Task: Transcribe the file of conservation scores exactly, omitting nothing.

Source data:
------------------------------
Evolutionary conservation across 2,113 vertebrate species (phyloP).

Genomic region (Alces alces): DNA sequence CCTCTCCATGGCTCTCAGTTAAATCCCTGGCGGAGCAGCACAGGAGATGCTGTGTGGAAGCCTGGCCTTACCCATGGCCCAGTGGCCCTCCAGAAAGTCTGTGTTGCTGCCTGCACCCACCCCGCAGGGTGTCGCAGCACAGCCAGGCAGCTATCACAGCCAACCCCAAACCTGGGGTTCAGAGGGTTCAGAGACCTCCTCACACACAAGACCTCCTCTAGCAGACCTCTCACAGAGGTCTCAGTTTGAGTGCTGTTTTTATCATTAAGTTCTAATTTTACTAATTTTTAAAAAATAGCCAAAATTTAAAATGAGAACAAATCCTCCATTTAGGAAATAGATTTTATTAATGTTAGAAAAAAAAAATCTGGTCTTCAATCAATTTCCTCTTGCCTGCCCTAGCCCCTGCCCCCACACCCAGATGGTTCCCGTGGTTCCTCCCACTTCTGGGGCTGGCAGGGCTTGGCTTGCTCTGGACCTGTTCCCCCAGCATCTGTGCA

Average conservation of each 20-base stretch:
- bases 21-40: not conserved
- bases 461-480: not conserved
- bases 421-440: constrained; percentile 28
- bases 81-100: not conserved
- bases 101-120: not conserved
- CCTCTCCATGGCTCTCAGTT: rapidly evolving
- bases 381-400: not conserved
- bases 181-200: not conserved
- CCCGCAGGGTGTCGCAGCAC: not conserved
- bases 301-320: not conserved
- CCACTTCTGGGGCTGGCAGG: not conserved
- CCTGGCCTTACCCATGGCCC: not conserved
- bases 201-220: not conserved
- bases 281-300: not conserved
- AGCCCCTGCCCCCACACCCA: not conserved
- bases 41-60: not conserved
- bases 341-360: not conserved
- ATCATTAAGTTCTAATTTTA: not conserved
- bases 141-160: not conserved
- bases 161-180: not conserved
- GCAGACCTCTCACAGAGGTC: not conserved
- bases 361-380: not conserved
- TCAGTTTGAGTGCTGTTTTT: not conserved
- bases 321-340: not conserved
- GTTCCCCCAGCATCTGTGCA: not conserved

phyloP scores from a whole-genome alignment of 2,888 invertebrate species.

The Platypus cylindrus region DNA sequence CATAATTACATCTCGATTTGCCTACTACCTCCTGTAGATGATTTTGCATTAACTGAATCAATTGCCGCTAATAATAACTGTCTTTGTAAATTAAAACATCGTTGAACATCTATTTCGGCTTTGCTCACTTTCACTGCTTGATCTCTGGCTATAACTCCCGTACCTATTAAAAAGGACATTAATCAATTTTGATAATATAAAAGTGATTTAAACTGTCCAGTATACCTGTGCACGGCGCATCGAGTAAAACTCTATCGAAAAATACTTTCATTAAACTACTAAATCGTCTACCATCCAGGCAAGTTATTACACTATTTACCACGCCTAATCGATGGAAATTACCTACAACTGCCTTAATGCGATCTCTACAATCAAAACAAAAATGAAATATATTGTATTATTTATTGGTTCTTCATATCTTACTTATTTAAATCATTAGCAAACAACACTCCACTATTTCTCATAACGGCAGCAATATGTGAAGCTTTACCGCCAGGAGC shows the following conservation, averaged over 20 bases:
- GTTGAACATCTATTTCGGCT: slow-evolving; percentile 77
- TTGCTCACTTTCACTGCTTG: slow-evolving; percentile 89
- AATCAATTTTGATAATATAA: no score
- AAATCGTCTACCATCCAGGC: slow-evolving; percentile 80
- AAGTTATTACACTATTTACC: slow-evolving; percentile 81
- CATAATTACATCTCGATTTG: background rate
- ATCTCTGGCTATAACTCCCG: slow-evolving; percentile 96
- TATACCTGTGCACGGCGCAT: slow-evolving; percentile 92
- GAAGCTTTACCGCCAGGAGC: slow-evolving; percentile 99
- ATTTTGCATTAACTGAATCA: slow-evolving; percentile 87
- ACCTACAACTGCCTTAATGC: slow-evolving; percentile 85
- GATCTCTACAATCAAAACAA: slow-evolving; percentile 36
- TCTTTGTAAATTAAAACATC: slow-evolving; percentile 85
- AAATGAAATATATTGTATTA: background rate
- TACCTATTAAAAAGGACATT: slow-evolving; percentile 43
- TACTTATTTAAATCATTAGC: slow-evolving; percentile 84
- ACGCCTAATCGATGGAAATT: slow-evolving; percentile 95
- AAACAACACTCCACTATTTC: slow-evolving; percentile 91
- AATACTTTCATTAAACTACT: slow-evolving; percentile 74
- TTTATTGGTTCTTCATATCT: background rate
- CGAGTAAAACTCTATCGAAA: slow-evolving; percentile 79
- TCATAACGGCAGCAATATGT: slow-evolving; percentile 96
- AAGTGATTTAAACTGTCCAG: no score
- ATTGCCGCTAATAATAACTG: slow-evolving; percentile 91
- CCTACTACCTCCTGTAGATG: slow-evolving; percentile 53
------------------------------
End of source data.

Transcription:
Evolutionary conservation across 2,113 vertebrate species (phyloP).

Genomic region (Alces alces): DNA sequence CCTCTCCATGGCTCTCAGTTAAATCCCTGGCGGAGCAGCACAGGAGATGCTGTGTGGAAGCCTGGCCTTACCCATGGCCCAGTGGCCCTCCAGAAAGTCTGTGTTGCTGCCTGCACCCACCCCGCAGGGTGTCGCAGCACAGCCAGGCAGCTATCACAGCCAACCCCAAACCTGGGGTTCAGAGGGTTCAGAGACCTCCTCACACACAAGACCTCCTCTAGCAGACCTCTCACAGAGGTCTCAGTTTGAGTGCTGTTTTTATCATTAAGTTCTAATTTTACTAATTTTTAAAAAATAGCCAAAATTTAAAATGAGAACAAATCCTCCATTTAGGAAATAGATTTTATTAATGTTAGAAAAAAAAAATCTGGTCTTCAATCAATTTCCTCTTGCCTGCCCTAGCCCCTGCCCCCACACCCAGATGGTTCCCGTGGTTCCTCCCACTTCTGGGGCTGGCAGGGCTTGGCTTGCTCTGGACCTGTTCCCCCAGCATCTGTGCA

Average conservation of each 20-base stretch:
- bases 21-40: not conserved
- bases 461-480: not conserved
- bases 421-440: constrained; percentile 28
- bases 81-100: not conserved
- bases 101-120: not conserved
- CCTCTCCATGGCTCTCAGTT: rapidly evolving
- bases 381-400: not conserved
- bases 181-200: not conserved
- CCCGCAGGGTGTCGCAGCAC: not conserved
- bases 301-320: not conserved
- CCACTTCTGGGGCTGGCAGG: not conserved
- CCTGGCCTTACCCATGGCCC: not conserved
- bases 201-220: not conserved
- bases 281-300: not conserved
- AGCCCCTGCCCCCACACCCA: not conserved
- bases 41-60: not conserved
- bases 341-360: not conserved
- ATCATTAAGTTCTAATTTTA: not conserved
- bases 141-160: not conserved
- bases 161-180: not conserved
- GCAGACCTCTCACAGAGGTC: not conserved
- bases 361-380: not conserved
- TCAGTTTGAGTGCTGTTTTT: not conserved
- bases 321-340: not conserved
- GTTCCCCCAGCATCTGTGCA: not conserved

phyloP scores from a whole-genome alignment of 2,888 invertebrate species.

The Platypus cylindrus region DNA sequence CATAATTACATCTCGATTTGCCTACTACCTCCTGTAGATGATTTTGCATTAACTGAATCAATTGCCGCTAATAATAACTGTCTTTGTAAATTAAAACATCGTTGAACATCTATTTCGGCTTTGCTCACTTTCACTGCTTGATCTCTGGCTATAACTCCCGTACCTATTAAAAAGGACATTAATCAATTTTGATAATATAAAAGTGATTTAAACTGTCCAGTATACCTGTGCACGGCGCATCGAGTAAAACTCTATCGAAAAATACTTTCATTAAACTACTAAATCGTCTACCATCCAGGCAAGTTATTACACTATTTACCACGCCTAATCGATGGAAATTACCTACAACTGCCTTAATGCGATCTCTACAATCAAAACAAAAATGAAATATATTGTATTATTTATTGGTTCTTCATATCTTACTTATTTAAATCATTAGCAAACAACACTCCACTATTTCTCATAACGGCAGCAATATGTGAAGCTTTACCGCCAGGAGC shows the following conservation, averaged over 20 bases:
- GTTGAACATCTATTTCGGCT: slow-evolving; percentile 77
- TTGCTCACTTTCACTGCTTG: slow-evolving; percentile 89
- AATCAATTTTGATAATATAA: no score
- AAATCGTCTACCATCCAGGC: slow-evolving; percentile 80
- AAGTTATTACACTATTTACC: slow-evolving; percentile 81
- CATAATTACATCTCGATTTG: background rate
- ATCTCTGGCTATAACTCCCG: slow-evolving; percentile 96
- TATACCTGTGCACGGCGCAT: slow-evolving; percentile 92
- GAAGCTTTACCGCCAGGAGC: slow-evolving; percentile 99
- ATTTTGCATTAACTGAATCA: slow-evolving; percentile 87
- ACCTACAACTGCCTTAATGC: slow-evolving; percentile 85
- GATCTCTACAATCAAAACAA: slow-evolving; percentile 36
- TCTTTGTAAATTAAAACATC: slow-evolving; percentile 85
- AAATGAAATATATTGTATTA: background rate
- TACCTATTAAAAAGGACATT: slow-evolving; percentile 43
- TACTTATTTAAATCATTAGC: slow-evolving; percentile 84
- ACGCCTAATCGATGGAAATT: slow-evolving; percentile 95
- AAACAACACTCCACTATTTC: slow-evolving; percentile 91
- AATACTTTCATTAAACTACT: slow-evolving; percentile 74
- TTTATTGGTTCTTCATATCT: background rate
- CGAGTAAAACTCTATCGAAA: slow-evolving; percentile 79
- TCATAACGGCAGCAATATGT: slow-evolving; percentile 96
- AAGTGATTTAAACTGTCCAG: no score
- ATTGCCGCTAATAATAACTG: slow-evolving; percentile 91
- CCTACTACCTCCTGTAGATG: slow-evolving; percentile 53